Independent, objective, nonpartisan research
Press Release · May 8, 2002

Growth Slows, Diversity Grows In California’s Regions

Despite Some Statewide Trends, Vast Differences Between Regions in Income, Immigration, Jobs

SAN FRANCISCO, California, May 8, 2002 – The first analysis of regional populations since the release of the 2000 Census finds that during the 1990s, every region in California realized slower population growth than in the previous decade and experienced growing racial and ethnic diversity. At the same time, disparities in income between regions became even more pronounced, and the overall demographic make-up and sources of population growth varied widely, according to the study released today by the Public Policy Institute of California.

“When a state is so diverse that it has a population of nine people per square mile in some regions and nearly two thousand per square mile in others, it can look like a puzzle that doesn’t fit together,” says demographer Hans Johnson, the study’s author. “However, there are common trends – such as the fact that Hispanic and Asian populations are growing faster than any other group from the Sierras to San Diego – that suggest the state can benefit from cohesive public policies.” In A State of Diversity: Demographic Trends in California’s Regions, Johnson analyzes nine regions based on geography, demography, and economic conditions: Far North, Sacramento Metro, Sierras, Bay Area, San Joaquin Valley, Central Coast, Inland Empire, South Coast, and San Diego (see Figure 1, page 3 for region descriptions).

Major Findings

Inland Growing Faster than Coast; Births in State Key Source of Growth

  • During the 1990s, all of California’s regions grew more slowly than in the decade before.
  • The three fastest growing regions in the state were the Inland Empire (26%), Sacramento Metro (21%), and San Joaquin Valley (20%). The three slowest growing were the South Coast (10%), Far North (11%), and Central Coast (12%).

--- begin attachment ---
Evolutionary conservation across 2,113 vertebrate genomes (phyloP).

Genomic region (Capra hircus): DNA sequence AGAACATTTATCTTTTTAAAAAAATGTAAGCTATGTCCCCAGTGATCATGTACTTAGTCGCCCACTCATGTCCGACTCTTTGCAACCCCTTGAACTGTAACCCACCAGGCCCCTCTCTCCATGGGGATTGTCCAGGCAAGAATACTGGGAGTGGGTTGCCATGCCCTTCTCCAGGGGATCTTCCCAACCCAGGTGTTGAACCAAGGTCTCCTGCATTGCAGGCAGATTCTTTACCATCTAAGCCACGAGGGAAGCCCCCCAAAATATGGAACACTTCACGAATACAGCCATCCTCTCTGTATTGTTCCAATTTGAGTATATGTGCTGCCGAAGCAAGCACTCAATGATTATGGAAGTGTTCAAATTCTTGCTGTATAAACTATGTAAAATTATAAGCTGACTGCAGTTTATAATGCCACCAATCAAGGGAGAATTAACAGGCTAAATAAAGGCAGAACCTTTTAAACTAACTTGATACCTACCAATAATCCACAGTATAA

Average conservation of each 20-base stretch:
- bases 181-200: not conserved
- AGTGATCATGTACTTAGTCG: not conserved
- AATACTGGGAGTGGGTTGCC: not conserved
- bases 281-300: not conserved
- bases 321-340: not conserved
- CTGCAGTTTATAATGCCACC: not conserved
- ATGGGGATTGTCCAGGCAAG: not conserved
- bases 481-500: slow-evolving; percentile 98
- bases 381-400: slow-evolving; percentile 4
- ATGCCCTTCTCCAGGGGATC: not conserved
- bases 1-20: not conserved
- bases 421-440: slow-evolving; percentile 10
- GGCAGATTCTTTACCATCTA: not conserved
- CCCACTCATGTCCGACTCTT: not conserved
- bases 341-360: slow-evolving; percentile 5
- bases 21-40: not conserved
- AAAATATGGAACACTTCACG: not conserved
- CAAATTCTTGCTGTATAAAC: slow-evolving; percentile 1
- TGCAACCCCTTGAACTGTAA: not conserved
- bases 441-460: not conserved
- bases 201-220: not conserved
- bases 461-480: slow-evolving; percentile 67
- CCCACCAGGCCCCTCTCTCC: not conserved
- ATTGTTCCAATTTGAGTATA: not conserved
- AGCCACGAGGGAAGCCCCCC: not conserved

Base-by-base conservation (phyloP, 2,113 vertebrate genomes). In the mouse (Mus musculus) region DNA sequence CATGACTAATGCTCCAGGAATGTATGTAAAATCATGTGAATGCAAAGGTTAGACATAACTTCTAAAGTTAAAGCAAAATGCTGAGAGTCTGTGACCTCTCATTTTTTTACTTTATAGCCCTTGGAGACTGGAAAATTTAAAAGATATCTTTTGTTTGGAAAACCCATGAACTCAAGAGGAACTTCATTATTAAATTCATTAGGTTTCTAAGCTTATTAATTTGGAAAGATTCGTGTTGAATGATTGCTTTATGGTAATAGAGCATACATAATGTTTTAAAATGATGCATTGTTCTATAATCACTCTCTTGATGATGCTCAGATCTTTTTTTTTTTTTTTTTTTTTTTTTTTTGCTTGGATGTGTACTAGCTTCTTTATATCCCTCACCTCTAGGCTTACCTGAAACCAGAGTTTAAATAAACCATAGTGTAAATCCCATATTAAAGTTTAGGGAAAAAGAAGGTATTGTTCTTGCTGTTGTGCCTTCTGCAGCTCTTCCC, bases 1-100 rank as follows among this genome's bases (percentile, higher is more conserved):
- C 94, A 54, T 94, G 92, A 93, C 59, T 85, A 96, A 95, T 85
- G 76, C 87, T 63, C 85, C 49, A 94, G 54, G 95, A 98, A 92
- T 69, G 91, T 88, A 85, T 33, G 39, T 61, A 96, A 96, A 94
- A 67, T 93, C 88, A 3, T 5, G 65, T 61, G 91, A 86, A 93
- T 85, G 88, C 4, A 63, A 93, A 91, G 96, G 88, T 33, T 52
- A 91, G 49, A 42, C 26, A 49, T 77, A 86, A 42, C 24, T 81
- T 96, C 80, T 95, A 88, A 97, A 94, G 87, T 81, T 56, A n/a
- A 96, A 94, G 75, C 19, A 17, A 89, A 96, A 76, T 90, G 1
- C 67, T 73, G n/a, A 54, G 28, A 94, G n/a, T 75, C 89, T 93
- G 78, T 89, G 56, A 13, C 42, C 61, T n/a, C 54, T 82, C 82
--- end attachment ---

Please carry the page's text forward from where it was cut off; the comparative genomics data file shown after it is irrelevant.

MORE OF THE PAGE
• Natural increase (births over deaths) was the single greatest source of population growth in every region except the Sierras. The South Coast added almost as many people through immigration as by natural increase; over half the states’ immigrants settled in this region.

Racial and Ethnic Diversity Burgeoning Throughout State

  • In every region during the 1990s, Hispanic and Asian or Pacific Islander populations grew faster than any other group, while the percentage of non-Hispanic whites declined.
  • Three regions – the South Coast, San Joaquin Valley, and Inland Empire – no longer have any one racial or ethnic group as a majority of the population.
  • Non-Hispanic whites remain a solid majority only in the Sierras (83%) and Far North (78%).
  • Statewide, Hispanics outnumber Asians and Pacific Islanders three to one – except in the Bay Area where the two groups are about equal.

Regional Wealth Disparities Grow; Job and Population Growth Linked

  • Two of the state’s fastest growing regions – the Inland Empire and San Joaquin Valley – are also two of the poorest.
  • The income gap between regions grew tremendously in the 1990s: Bay Area per capita income grew from $32,708 in 1989 to $41,129 in 1999, while income in the San Joaquin Valley dropped from $20,528 to $20,364 during the same time.
  • Regions with the highest population growth had the highest job growth: the Inland Empire, Sacramento Metro, and San Joaquin Valley all saw the number of jobs increase by over 18 percent, while the South Coast, with the lowest population growth, saw four percent job growth.
  • In most regions, the rate of job growth outpaced that of population growth.
  • Housing growth has not kept pace with population growth in any region except the Far North.

The Public Policy Institute of California is a private, nonprofit organization dedicated to objective, nonpartisan research on economic, social, and political issues that affect the lives of Californians. The Institute was established in 1994 with an endowment from William R. Hewlett.